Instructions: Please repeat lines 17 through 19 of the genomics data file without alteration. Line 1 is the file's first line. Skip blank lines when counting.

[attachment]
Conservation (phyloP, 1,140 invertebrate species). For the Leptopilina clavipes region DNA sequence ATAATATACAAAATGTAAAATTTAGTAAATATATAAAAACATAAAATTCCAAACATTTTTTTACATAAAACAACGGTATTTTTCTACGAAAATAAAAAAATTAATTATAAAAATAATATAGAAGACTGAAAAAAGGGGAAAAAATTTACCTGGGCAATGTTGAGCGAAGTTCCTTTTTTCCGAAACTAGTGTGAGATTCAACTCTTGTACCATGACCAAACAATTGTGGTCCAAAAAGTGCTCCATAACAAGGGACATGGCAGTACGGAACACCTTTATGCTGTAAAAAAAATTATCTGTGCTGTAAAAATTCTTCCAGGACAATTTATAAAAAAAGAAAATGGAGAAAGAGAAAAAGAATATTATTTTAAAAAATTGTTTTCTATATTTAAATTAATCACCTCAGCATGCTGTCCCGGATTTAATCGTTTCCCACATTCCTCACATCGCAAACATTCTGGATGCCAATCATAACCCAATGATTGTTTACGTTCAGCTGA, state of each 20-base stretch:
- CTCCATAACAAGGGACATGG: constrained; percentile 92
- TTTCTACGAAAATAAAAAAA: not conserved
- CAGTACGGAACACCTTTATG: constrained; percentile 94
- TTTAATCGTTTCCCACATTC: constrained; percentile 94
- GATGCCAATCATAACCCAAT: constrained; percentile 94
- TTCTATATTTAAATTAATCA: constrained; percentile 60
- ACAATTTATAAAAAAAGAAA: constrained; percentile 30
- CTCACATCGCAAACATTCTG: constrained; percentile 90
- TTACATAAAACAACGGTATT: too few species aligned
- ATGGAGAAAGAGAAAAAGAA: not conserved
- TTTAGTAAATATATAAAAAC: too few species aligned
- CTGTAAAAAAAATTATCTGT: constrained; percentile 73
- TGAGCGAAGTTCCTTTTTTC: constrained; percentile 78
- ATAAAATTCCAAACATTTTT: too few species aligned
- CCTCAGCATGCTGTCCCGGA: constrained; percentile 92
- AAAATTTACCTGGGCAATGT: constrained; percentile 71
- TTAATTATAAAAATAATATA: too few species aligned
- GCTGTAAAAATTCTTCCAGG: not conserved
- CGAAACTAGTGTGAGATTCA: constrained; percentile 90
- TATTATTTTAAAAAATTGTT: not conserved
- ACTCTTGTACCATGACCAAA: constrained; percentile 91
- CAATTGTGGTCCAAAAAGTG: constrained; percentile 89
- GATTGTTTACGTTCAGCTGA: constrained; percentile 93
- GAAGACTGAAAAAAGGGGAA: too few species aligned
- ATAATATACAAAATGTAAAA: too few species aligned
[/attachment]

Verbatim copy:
- AAAATTTACCTGGGCAATGT: constrained; percentile 71
- TTAATTATAAAAATAATATA: too few species aligned
- GCTGTAAAAATTCTTCCAGG: not conserved